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Robert Houle: Life & Work

$40.00
hardcover,
Author: Shirley Madill
Hardcover, 128 pages
The Canadian Art Library, 2021


80 full-colour illustrations
4 key chapters: Biography, Key Works, Significance & Critical Issues and Style & Technique
Glossary of important terms, people, and organizations
– Illustrated list of public galleries and institutions where you can see the artist’s work


Robert Houle has played a critical and defining role in bridging the gap between First Nations artists and the broader Canadian art scene and synthesizing contemporary art styles and Anishnabe traditions for over forty years. From his experience growing up on the Sandy Bay First Nation/Kaa-wii-kwe-tawang-kak in Manitoba to his paintings, installations, and curatorial work, the Saulteaux artist has had a groundbreaking influence on contemporary art and Indigenous culture.



In 1980 Houle resigned from his position as Curator of Contemporary Indian Art at the National Museum of Man (now the Canadian Museum of History), a pivotal moment in his career and one that set him on a path towards a body of remarkable artistic production. With an emotional desire to free ceremonial objects from being relegated to anthropological artifacts, Houle made a promise to devote the rest of his art career to changing perspectives on what constitutes contemporary Indigenous art.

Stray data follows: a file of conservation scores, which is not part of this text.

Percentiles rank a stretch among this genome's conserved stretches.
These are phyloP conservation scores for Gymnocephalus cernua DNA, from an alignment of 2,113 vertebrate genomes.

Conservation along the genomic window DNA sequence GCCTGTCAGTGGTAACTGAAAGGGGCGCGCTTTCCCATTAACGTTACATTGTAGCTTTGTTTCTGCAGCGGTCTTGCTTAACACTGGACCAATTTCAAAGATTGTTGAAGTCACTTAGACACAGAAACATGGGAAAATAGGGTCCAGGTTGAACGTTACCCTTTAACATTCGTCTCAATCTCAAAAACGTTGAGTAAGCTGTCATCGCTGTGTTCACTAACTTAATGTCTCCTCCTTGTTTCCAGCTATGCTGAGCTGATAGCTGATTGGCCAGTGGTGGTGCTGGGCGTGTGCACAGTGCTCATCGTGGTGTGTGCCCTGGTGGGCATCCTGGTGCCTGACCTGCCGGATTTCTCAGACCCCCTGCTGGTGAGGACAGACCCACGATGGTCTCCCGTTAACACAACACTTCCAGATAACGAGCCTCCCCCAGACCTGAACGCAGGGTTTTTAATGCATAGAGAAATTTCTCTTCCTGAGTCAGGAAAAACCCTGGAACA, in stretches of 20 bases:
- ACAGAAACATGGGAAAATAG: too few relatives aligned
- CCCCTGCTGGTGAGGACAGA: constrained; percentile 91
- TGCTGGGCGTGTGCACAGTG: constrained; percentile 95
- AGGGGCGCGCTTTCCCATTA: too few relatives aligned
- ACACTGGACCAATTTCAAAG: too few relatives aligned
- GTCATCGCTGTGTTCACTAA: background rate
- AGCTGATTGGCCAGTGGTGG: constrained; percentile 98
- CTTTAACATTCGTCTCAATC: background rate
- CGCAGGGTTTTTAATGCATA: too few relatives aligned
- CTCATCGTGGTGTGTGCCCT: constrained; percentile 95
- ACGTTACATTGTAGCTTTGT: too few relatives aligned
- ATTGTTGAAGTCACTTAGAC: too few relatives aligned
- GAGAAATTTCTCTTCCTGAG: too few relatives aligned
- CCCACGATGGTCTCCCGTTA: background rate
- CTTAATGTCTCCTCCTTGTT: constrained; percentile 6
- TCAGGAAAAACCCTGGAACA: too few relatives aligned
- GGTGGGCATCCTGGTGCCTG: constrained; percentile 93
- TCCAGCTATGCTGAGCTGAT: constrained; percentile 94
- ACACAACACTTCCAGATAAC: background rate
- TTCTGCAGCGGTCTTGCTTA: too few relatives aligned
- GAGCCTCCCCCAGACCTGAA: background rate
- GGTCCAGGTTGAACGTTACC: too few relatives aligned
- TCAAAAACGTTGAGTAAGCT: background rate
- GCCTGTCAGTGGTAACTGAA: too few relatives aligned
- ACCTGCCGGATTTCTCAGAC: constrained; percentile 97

Robert Houle: Life & Work reveals how this extraordinary artist has impacted First Nations visual culture and opened critical discussions on issues surrounding First Nations peoples, including defining Indigenous identity, portraying the impact of colonialism, responding to crises such as Oka, and addressing land claims and residential schools. With insightful prose, author Shirley Madill takes us through the key stages and works of Houle’s career, his writing and curatorial involvement in important high-profile exhibitions such as Land, Spirit, Power: First Nations at the National Gallery of Canada in 1992, and his site-specific and public arts projects. She reveals how Houle has created a renewed vision of the world that includes cultural memory, exposing and challenging the government on political issues affecting Indigenous peoples, including land rights and the rights of Indigenous art and artists, and decolonizing the museum and the self.


Shirley Madill is executive director of the Kitchener-Waterloo Art Gallery. Prior to this, she was director/curator, Rodman Hall Art Centre; CEO, Art Gallery of Greater Victoria; chief curator/director of programming and vice-president, Art Gallery of Hamilton; and curator of contemporary art and photography, Winnipeg Art Gallery.

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